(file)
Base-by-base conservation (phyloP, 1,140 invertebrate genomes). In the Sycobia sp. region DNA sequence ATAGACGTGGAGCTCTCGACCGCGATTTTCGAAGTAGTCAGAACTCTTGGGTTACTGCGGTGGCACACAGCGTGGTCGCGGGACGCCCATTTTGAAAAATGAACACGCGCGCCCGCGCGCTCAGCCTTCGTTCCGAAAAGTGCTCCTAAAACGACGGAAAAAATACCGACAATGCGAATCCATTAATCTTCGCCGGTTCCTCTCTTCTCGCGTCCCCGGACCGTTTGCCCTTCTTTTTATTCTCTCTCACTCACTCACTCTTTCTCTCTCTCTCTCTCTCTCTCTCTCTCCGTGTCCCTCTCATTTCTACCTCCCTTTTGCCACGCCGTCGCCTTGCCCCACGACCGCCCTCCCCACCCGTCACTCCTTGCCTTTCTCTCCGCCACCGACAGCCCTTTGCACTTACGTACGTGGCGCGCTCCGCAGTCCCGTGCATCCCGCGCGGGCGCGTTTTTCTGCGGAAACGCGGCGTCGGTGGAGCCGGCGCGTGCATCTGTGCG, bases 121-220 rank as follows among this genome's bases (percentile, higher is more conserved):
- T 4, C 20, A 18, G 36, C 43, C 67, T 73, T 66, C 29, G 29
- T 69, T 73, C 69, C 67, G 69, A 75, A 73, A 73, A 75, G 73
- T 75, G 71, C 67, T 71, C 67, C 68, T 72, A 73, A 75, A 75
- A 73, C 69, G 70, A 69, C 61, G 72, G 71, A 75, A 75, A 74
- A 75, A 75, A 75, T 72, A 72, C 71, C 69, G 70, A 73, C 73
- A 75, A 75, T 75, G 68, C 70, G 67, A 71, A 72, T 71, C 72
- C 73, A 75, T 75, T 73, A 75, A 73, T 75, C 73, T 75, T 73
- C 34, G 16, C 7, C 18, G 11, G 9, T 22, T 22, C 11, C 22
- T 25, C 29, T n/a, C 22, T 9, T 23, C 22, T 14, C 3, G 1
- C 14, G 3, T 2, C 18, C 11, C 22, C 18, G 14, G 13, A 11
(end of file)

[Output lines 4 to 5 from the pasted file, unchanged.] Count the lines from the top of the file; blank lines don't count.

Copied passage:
- T 75, G 71, C 67, T 71, C 67, C 68, T 72, A 73, A 75, A 75
- A 73, C 69, G 70, A 69, C 61, G 72, G 71, A 75, A 75, A 74